Ethiopia Past and Present through the eyes of a seasoned Economist

December 13, 2018 Africa , Interviews , Opinion , OPINION/NEWS , OTHER

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Ambo Mekasa interviews Ato Getachew Minas



Ethiopia is one of the developing countries in the world.  Its economy suffers from different challenges. One of the challenges has been misguided leadership in economic management, so I have of late invited economists to identify these challenges and suggest solutions.


Our guest today is a senior economist, Ato Getachew Minas, who had severed three governments as a civil servant. He was born in Addis Ababa 1947. He earned his BA in Economics from Haile Selassie I University in 1970. In 1974 he had earned his MA in Economics as a regular student from the Northeastern University, in Boston, Mass. USA. Upon his return to Ethiopia, he had served in different government offices like Ministry of Labor and Social Affairs and the Ministry of Finance and Economic Development. Ato Getachew is married and has five grandchildren.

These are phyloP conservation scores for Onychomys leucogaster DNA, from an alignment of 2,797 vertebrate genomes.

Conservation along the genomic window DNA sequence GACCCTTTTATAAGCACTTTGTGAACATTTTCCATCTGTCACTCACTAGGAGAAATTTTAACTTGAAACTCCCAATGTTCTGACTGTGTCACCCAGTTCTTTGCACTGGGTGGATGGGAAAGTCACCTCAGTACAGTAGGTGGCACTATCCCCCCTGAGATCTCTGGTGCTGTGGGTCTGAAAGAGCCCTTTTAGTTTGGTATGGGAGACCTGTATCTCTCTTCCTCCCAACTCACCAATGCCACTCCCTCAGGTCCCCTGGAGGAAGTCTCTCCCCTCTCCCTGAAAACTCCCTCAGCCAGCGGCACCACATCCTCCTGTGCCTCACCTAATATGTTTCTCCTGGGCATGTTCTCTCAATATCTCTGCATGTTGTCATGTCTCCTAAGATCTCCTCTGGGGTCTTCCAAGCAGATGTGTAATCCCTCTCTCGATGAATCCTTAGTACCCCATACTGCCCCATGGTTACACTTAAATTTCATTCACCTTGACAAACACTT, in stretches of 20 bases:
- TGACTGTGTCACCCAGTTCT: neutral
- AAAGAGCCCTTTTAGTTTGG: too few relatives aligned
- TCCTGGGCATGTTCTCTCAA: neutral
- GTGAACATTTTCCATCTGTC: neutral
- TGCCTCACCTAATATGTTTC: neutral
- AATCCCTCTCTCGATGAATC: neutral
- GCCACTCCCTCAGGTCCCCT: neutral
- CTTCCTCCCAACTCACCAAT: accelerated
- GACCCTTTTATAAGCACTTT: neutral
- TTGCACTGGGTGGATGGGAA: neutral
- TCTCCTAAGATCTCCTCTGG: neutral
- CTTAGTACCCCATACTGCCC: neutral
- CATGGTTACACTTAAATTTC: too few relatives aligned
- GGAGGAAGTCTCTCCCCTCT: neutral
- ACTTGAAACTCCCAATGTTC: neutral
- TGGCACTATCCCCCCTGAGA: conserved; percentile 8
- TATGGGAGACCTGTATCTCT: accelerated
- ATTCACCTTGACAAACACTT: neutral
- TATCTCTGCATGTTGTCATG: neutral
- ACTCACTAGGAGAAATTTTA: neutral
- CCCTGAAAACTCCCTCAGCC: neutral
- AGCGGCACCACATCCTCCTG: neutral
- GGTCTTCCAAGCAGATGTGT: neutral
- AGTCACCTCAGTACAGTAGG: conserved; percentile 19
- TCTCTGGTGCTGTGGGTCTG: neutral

Ato Getachew has ample experience in the economic sector and a vivid picture of the past and current economic performances and trends. I had the opportunity to discuss with him the past and current economic situations in the country.




How did you manage your education in the USA? Tell us also about your stay there.


Getachew: My educational stay in the USA was very interesting. In those days regular graduate courses in the USA were very tasking. We lacked mathematical and econometric skills as basic requirements for following up economic courses. We had been given orientation courses in Colorado University on these skills for two months. Eighteen Ethiopians attended the orientation before they were assigned to different universities. I enjoyed Boston and its wonderful community. I had an American family assigned to me. That family was culturally and materially rich to help me appreciate the mixed society of USA.



What were the economic situations during the Emperor’s regime?